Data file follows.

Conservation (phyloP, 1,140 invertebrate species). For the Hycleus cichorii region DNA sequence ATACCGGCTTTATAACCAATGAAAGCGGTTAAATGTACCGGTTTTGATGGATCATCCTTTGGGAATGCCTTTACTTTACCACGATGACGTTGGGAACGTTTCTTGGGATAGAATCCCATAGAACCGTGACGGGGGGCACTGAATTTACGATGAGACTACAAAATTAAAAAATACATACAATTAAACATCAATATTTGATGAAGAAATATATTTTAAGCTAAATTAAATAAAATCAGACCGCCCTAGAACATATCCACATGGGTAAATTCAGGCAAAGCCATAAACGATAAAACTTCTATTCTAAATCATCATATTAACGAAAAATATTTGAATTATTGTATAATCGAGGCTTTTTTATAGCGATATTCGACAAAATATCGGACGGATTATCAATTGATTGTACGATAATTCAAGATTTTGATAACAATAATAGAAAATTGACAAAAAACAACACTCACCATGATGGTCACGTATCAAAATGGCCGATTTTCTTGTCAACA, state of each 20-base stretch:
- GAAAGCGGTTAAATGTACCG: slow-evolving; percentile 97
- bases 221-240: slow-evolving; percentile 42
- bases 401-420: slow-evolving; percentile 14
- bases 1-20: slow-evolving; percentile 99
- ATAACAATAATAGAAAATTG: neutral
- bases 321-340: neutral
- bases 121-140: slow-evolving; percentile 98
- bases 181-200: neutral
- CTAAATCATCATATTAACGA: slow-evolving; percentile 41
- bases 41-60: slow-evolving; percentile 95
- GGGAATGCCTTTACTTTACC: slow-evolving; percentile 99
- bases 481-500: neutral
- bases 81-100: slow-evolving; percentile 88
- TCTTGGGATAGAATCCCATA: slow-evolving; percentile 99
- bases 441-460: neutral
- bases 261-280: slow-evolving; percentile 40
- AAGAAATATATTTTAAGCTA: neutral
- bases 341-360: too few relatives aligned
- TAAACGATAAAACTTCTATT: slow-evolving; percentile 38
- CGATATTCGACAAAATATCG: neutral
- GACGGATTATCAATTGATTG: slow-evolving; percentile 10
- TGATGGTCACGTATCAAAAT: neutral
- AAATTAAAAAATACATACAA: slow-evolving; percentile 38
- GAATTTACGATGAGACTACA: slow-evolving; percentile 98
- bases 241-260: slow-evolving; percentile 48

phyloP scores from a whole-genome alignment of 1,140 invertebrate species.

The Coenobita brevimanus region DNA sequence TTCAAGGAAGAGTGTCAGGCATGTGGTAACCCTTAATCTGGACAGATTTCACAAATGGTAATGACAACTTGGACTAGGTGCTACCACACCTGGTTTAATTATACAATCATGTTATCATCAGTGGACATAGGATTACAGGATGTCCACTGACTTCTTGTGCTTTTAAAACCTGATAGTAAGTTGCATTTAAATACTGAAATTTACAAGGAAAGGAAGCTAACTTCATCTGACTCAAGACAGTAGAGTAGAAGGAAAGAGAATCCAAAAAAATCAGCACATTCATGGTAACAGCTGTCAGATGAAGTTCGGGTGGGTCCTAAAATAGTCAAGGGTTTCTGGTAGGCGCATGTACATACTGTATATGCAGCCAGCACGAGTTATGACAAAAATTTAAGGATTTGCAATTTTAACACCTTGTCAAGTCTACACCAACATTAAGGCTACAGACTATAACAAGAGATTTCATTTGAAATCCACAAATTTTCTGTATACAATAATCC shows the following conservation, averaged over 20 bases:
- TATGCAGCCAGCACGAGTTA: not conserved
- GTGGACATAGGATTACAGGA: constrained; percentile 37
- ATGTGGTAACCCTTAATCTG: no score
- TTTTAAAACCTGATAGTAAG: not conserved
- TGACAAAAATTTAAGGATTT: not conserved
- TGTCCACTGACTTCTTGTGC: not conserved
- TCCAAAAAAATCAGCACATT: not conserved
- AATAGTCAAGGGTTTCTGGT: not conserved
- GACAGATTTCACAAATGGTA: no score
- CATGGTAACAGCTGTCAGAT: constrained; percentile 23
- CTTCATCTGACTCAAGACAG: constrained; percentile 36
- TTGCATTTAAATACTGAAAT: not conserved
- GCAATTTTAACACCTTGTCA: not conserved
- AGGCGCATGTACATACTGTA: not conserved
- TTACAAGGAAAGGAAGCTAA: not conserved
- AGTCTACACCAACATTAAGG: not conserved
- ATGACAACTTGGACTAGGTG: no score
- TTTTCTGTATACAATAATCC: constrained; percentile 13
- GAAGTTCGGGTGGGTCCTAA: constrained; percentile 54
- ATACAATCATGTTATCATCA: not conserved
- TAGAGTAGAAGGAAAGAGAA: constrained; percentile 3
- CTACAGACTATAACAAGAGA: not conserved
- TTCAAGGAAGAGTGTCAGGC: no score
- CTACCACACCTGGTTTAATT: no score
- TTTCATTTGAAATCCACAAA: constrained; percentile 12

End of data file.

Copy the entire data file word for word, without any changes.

Conservation (phyloP, 1,140 invertebrate species). For the Hycleus cichorii region DNA sequence ATACCGGCTTTATAACCAATGAAAGCGGTTAAATGTACCGGTTTTGATGGATCATCCTTTGGGAATGCCTTTACTTTACCACGATGACGTTGGGAACGTTTCTTGGGATAGAATCCCATAGAACCGTGACGGGGGGCACTGAATTTACGATGAGACTACAAAATTAAAAAATACATACAATTAAACATCAATATTTGATGAAGAAATATATTTTAAGCTAAATTAAATAAAATCAGACCGCCCTAGAACATATCCACATGGGTAAATTCAGGCAAAGCCATAAACGATAAAACTTCTATTCTAAATCATCATATTAACGAAAAATATTTGAATTATTGTATAATCGAGGCTTTTTTATAGCGATATTCGACAAAATATCGGACGGATTATCAATTGATTGTACGATAATTCAAGATTTTGATAACAATAATAGAAAATTGACAAAAAACAACACTCACCATGATGGTCACGTATCAAAATGGCCGATTTTCTTGTCAACA, state of each 20-base stretch:
- GAAAGCGGTTAAATGTACCG: slow-evolving; percentile 97
- bases 221-240: slow-evolving; percentile 42
- bases 401-420: slow-evolving; percentile 14
- bases 1-20: slow-evolving; percentile 99
- ATAACAATAATAGAAAATTG: neutral
- bases 321-340: neutral
- bases 121-140: slow-evolving; percentile 98
- bases 181-200: neutral
- CTAAATCATCATATTAACGA: slow-evolving; percentile 41
- bases 41-60: slow-evolving; percentile 95
- GGGAATGCCTTTACTTTACC: slow-evolving; percentile 99
- bases 481-500: neutral
- bases 81-100: slow-evolving; percentile 88
- TCTTGGGATAGAATCCCATA: slow-evolving; percentile 99
- bases 441-460: neutral
- bases 261-280: slow-evolving; percentile 40
- AAGAAATATATTTTAAGCTA: neutral
- bases 341-360: too few relatives aligned
- TAAACGATAAAACTTCTATT: slow-evolving; percentile 38
- CGATATTCGACAAAATATCG: neutral
- GACGGATTATCAATTGATTG: slow-evolving; percentile 10
- TGATGGTCACGTATCAAAAT: neutral
- AAATTAAAAAATACATACAA: slow-evolving; percentile 38
- GAATTTACGATGAGACTACA: slow-evolving; percentile 98
- bases 241-260: slow-evolving; percentile 48

phyloP scores from a whole-genome alignment of 1,140 invertebrate species.

The Coenobita brevimanus region DNA sequence TTCAAGGAAGAGTGTCAGGCATGTGGTAACCCTTAATCTGGACAGATTTCACAAATGGTAATGACAACTTGGACTAGGTGCTACCACACCTGGTTTAATTATACAATCATGTTATCATCAGTGGACATAGGATTACAGGATGTCCACTGACTTCTTGTGCTTTTAAAACCTGATAGTAAGTTGCATTTAAATACTGAAATTTACAAGGAAAGGAAGCTAACTTCATCTGACTCAAGACAGTAGAGTAGAAGGAAAGAGAATCCAAAAAAATCAGCACATTCATGGTAACAGCTGTCAGATGAAGTTCGGGTGGGTCCTAAAATAGTCAAGGGTTTCTGGTAGGCGCATGTACATACTGTATATGCAGCCAGCACGAGTTATGACAAAAATTTAAGGATTTGCAATTTTAACACCTTGTCAAGTCTACACCAACATTAAGGCTACAGACTATAACAAGAGATTTCATTTGAAATCCACAAATTTTCTGTATACAATAATCC shows the following conservation, averaged over 20 bases:
- TATGCAGCCAGCACGAGTTA: not conserved
- GTGGACATAGGATTACAGGA: constrained; percentile 37
- ATGTGGTAACCCTTAATCTG: no score
- TTTTAAAACCTGATAGTAAG: not conserved
- TGACAAAAATTTAAGGATTT: not conserved
- TGTCCACTGACTTCTTGTGC: not conserved
- TCCAAAAAAATCAGCACATT: not conserved
- AATAGTCAAGGGTTTCTGGT: not conserved
- GACAGATTTCACAAATGGTA: no score
- CATGGTAACAGCTGTCAGAT: constrained; percentile 23
- CTTCATCTGACTCAAGACAG: constrained; percentile 36
- TTGCATTTAAATACTGAAAT: not conserved
- GCAATTTTAACACCTTGTCA: not conserved
- AGGCGCATGTACATACTGTA: not conserved
- TTACAAGGAAAGGAAGCTAA: not conserved
- AGTCTACACCAACATTAAGG: not conserved
- ATGACAACTTGGACTAGGTG: no score
- TTTTCTGTATACAATAATCC: constrained; percentile 13
- GAAGTTCGGGTGGGTCCTAA: constrained; percentile 54
- ATACAATCATGTTATCATCA: not conserved
- TAGAGTAGAAGGAAAGAGAA: constrained; percentile 3
- CTACAGACTATAACAAGAGA: not conserved
- TTCAAGGAAGAGTGTCAGGC: no score
- CTACCACACCTGGTTTAATT: no score
- TTTCATTTGAAATCCACAAA: constrained; percentile 12